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Compositional game theory is a new mathematical formulation of game theory. For the most part, it is a new way of looking at things we already know.
What is there to learn from compositional game theory? It offers a seamless switch of perspective between strategic interactions as computations and computations as strategic interactions.
Let me first give some background.
Compositional game theory is based on category theory, an abstract branch of mathematics initially conceived as a language to formalize meta-mathematical problems. Category theory also plays an important role in Theoretical Computer Science, specifically its formal semantics branch. There, one of the central questions is what does a computer actually compute? How can we model the behavior of a program?
As it happens, the nature of the computations we run has changed dramatically. While for a long time computation by a machine meant what happens on a single physical machine, this is not true anymore. Just consider the type of computations we run on the internet. How do you represent that behavior? What kind of computations do happen there? 1
Category theory has turned out to be a flexible tool, it has accompanied the changing nature of computations and has provided various new insights. In parallel with the evolving domain it helps to study, by now category theory has emerged as a language which transcends computer based computations. It offers a language to represent process-based phenomena and is now used as such in various domains.
One commonality that recent applications of category theory share is their modeling as composable “open systems”. Open, because they are defined relative to some environment; composable, because larger systems are modelled as subsystems glued together by some set of composition rules.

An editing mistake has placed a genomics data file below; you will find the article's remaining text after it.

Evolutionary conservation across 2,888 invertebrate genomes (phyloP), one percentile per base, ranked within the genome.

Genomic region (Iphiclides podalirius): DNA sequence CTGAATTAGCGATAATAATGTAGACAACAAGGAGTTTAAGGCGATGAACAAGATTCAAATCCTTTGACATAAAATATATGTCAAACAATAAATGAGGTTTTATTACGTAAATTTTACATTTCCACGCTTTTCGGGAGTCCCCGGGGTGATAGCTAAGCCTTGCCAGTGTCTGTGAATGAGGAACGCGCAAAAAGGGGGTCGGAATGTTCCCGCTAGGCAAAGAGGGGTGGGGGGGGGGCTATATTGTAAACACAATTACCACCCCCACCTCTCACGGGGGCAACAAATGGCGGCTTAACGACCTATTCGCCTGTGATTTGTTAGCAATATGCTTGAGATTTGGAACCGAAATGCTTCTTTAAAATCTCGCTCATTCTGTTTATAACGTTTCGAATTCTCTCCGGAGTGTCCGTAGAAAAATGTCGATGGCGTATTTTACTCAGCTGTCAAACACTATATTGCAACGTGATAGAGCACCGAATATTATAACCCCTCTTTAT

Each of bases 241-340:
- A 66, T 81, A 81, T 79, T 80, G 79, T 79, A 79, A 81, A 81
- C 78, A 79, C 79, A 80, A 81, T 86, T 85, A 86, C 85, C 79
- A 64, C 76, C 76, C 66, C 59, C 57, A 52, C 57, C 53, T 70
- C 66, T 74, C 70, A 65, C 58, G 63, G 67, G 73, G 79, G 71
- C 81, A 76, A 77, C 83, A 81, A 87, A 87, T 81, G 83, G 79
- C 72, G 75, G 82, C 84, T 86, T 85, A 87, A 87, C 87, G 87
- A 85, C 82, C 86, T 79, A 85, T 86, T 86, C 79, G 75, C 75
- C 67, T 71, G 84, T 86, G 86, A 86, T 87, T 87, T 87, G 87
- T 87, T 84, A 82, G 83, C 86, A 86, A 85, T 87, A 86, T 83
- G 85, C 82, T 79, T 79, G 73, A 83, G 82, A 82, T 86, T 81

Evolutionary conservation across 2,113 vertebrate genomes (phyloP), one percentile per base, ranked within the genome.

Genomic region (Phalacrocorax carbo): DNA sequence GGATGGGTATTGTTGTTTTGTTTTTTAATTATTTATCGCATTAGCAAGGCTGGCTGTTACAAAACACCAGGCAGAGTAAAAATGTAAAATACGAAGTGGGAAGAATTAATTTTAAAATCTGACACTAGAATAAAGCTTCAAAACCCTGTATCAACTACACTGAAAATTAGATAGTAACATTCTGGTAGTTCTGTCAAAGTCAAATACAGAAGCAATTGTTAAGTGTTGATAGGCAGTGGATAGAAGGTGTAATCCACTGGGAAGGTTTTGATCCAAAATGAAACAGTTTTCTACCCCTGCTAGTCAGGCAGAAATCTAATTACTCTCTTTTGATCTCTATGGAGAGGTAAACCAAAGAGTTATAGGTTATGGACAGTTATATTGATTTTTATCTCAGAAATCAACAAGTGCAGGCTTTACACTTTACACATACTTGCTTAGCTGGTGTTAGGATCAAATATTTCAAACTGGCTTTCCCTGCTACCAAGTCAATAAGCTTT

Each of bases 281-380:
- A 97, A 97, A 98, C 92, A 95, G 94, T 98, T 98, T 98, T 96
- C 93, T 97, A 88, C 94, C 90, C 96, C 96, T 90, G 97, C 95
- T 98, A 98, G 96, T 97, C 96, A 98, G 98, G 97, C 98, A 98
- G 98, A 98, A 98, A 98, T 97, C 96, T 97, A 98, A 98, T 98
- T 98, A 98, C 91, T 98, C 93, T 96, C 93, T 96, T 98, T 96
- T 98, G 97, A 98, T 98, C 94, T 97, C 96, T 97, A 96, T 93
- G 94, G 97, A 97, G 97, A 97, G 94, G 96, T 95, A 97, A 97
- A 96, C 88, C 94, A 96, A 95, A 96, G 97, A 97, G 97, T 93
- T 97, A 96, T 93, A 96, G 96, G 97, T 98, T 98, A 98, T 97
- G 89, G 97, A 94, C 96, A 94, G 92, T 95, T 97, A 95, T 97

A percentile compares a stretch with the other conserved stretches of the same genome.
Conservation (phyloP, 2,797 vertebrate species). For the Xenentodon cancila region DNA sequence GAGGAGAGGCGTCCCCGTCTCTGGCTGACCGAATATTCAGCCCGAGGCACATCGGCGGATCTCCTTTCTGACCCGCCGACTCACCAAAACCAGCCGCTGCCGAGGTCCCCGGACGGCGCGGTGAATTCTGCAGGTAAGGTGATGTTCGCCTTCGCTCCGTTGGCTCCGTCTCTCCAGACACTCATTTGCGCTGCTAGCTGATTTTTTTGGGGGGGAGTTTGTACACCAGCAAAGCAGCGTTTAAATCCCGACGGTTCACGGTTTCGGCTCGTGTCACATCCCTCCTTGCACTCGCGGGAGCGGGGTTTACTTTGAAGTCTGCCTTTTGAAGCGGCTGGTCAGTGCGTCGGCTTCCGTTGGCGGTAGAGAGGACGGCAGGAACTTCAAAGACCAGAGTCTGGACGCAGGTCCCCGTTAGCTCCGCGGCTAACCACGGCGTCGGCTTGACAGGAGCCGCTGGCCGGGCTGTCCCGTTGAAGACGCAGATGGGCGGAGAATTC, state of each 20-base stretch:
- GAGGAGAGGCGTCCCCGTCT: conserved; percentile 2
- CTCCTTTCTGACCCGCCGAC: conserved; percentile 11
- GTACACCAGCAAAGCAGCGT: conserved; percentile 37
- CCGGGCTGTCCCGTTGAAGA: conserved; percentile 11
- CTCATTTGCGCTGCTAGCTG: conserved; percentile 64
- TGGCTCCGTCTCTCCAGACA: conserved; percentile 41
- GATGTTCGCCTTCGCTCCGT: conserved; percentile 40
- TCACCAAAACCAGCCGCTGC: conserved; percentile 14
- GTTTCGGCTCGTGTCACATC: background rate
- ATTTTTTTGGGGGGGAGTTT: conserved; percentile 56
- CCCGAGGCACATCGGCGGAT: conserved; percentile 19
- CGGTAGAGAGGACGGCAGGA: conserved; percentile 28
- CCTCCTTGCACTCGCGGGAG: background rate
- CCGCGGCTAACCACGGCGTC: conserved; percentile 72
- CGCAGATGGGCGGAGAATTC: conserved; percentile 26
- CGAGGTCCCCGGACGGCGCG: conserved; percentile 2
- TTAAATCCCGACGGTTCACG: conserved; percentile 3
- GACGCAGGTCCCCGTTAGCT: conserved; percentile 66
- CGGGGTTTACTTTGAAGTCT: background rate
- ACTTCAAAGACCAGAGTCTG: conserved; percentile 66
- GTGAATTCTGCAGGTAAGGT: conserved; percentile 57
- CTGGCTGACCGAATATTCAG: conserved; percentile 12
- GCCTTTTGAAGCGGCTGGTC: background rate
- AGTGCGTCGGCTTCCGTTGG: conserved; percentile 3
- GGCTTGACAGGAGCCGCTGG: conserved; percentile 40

Compositional game theory very much follows this line. In essence, it defines an atomic building block, an “open game”, and composition rules – simultaneous and sequential composition. The modelling process of representing a strategic interaction then works by plumbing together the information flow involved in a strategic interaction.
Each piece involved is modelled as a computation. What does this computation compute? It requires a strategy for the players and it evaluates for each element involved whether that strategy is “good” (more on that in a minute). What is key: The computation is stitched together while the modeller only needs to supply the local pieces. It is therefore well-formed by construction.
Hence, modelling via compositional game theory can be seen as generating a game-theoretic handler from composed elements which can then be called to evaluate a given strategy profile.
I said before, if we evaluate this global object, each individual component will check whether the supplied strategy is “good” from their perspective. But what does that mean?
Here, we have some degrees of freedom. In the classical game theory setting, “good” actually means optimal: Every agent chooses the strategy which maximizes his expected utility (assuming all other players stick to the supplied strategy profile). If there is no profitable deviation for any agent, then this constitutes a Nash equilibrium (or some variant of it).
Now, we are by no means limited to this perspective. We can consider alternative decision criteria for each agent. Most importantly, as each player is a computation, we can model players as (possibly very) complicated learning agents. For instance, we can model two interacting reinforcement learners (work in progress).
But we can take that further: So far I have emphasized the perspective on games as modelled as computations. Yet, the opposite view is also possible. We can view certain computations as games.2 Why would we want this? Well, in the case of machine learning, for instance, this perspective is very important and has lead to critical new insights.
The framework of open game suggests we can do this in a very principled and systematic way. Thus, we can develop a dual view on strategic interactions and computations of learners.
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